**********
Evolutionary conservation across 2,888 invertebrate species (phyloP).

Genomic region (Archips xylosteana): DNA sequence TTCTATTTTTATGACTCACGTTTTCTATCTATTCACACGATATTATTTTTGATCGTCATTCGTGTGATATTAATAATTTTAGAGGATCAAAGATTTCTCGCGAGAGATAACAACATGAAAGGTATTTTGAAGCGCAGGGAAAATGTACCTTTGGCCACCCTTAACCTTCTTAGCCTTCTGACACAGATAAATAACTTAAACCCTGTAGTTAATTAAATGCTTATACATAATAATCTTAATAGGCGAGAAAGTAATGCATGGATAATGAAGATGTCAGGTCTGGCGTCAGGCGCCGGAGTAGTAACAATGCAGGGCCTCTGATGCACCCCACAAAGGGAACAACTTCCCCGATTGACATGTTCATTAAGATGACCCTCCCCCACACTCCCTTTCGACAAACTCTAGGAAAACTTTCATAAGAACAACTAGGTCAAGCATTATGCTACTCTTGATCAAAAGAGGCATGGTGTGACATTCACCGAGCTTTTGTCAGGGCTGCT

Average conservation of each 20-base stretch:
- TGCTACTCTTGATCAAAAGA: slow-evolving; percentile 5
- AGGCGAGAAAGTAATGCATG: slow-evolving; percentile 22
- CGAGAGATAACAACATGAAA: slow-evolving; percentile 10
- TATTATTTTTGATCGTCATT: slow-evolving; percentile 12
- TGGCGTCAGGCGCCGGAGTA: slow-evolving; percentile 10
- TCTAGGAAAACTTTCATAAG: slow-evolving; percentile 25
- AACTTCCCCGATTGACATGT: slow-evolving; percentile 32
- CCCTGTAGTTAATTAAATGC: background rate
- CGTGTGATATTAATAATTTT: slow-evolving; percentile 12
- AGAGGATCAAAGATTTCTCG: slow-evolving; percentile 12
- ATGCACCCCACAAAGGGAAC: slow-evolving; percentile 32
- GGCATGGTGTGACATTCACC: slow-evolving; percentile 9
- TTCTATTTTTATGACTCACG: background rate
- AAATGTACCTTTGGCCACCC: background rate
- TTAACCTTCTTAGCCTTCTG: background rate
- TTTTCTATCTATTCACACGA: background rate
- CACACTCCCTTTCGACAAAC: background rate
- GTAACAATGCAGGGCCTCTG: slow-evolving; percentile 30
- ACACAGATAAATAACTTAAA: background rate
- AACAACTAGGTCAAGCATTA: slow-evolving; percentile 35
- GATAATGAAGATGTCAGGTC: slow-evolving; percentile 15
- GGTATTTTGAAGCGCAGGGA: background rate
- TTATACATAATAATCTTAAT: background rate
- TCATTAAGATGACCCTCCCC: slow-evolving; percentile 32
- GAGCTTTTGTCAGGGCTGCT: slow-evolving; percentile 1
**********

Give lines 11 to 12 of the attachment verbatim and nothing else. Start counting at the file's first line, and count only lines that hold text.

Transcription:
- CCCTGTAGTTAATTAAATGC: background rate
- CGTGTGATATTAATAATTTT: slow-evolving; percentile 12